Remember the sick.

Remember the dying.

Remember the starving.

Remember those who drowned in the sea.

Remember the slaughtering of the first-borns.

Tonight we recognize that our freedom came with a price, and we do not push that out of our history. Finally, tonight we move forward, but we do not forget, in order to better ourselves in years to come.

-- Ten Plagues
Source : HIAS Seder Supplement
Ten Plagues Facing Refugees in the U.S. and Worldwide

Remembering the ten plagues that God brought upon the Egyptians when Pharaoh refused to free the Israelites, we have the opportunity tonight to recognize that the world is not yet free of adversity and struggle. This is especially true for refugees.

After you pour out a drop of wine for each of the ten plagues that Egypt suffered, we invite you to then pour out drops of wine for ten modern plagues afflicting refugee communities worldwide and in the United States. After you have finished reciting the plagues, choose a few of the expanded descriptions to read aloud.

1. Violence 2. Dangerous journeys 3. Poverty 4. Food insecurity 5. Lack of access to education 6. Xenophobia 7. Anti-refugee legislation 8. Language barriers 9. Workforce discrimination 10. Loss of family


Most refugees initially flee home because of violence that may include sexual and gender-based violence, abduction, or torture. The violence grows as the conflicts escalate. Unfortunately, many refugees become victims once again in their countries of first asylum. A 2013 study found that close to 80% of refugees from the Democratic Republic of Congo (DRC) living in Kampala, Uganda had experienced sexual and gender-based violence either in the DRC or in Uganda.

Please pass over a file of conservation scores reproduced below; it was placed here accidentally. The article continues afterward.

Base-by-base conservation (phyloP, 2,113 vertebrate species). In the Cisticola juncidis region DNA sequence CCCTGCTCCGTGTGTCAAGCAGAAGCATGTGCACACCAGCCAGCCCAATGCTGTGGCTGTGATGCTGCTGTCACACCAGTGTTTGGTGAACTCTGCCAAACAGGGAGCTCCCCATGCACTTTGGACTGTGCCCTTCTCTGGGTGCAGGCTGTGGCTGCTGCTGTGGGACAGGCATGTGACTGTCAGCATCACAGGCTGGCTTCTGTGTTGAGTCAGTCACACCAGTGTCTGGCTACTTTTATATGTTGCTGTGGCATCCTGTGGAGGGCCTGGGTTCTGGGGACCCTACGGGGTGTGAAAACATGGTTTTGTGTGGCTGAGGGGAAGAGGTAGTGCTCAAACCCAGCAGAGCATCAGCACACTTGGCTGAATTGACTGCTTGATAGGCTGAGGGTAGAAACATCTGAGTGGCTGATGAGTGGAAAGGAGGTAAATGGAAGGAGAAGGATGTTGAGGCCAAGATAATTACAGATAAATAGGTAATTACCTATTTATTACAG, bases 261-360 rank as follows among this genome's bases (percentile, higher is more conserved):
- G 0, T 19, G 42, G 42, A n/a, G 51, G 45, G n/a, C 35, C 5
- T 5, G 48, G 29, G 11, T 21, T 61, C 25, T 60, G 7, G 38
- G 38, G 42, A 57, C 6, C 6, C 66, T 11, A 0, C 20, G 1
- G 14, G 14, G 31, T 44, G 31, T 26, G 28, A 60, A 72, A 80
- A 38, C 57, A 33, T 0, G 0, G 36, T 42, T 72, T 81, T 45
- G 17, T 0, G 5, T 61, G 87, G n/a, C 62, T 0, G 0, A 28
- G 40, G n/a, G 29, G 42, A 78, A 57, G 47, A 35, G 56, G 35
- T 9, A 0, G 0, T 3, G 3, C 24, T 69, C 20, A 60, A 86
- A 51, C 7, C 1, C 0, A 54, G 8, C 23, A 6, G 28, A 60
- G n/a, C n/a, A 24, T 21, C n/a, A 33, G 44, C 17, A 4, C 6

Dangerous Journeys

Forced to flee their home due to violence and persecution, refugees may make the dangerous journey to safety on foot, by boat, in the back of crowded vans, or riding on the top of train cars. Over the last two years, the United States has seen record numbers of unaccompanied minors fleeing violence in Central America. Many of these children have survived unimaginably arduous journeys, surviving abduction, abuse, and rape. Erminia, age 15, came to the United States from El Salvador two years ago. As she walked through the Texas desert, her shoes fell apart and she spent three days and two nights walking in only her socks. “There were so many thorns,” she recalls, “and I had to walk without shoes. The entire desert.”

Lack of access to education

Though the 1951 Convention Relating to the Status of Refugees affirms that the right to education applies to refugees, a recent education assessment found that 80% of Syrian refugee children in Lebanon were not in school.4 Research shows that refugee children face far greater language barriers and experience more discrimination in school settings than the rest of the population. Muna, 17, a Syrian refugee living in Jordan, who dropped out of school, said, “We can’t get educated at the cost of our self-respect.”

Loss of Family

It is not uncommon for refugees to lose multiple immediate family members in the violent conflicts that cause them to flee home. These losses, as well as the fact that they may become separated from their family members during flight, can have major consequences on the family structure. Paola7, a refugee living in Jaque, Panama8 explains, “Fifteen years ago, paramilitaries invaded my community in Jurado, Colombia. The group began to massacre the locals, forcing many of us to flee our lifelong homes. I escaped across the border to Panama. Before the massacre, I had five children. Two of them died in the violence, and I don’t know anything about the remaining three, who all left the community many years ago. I am now 62 years old. I have two young grandchildren for whom I am the sole caretaker and provider.”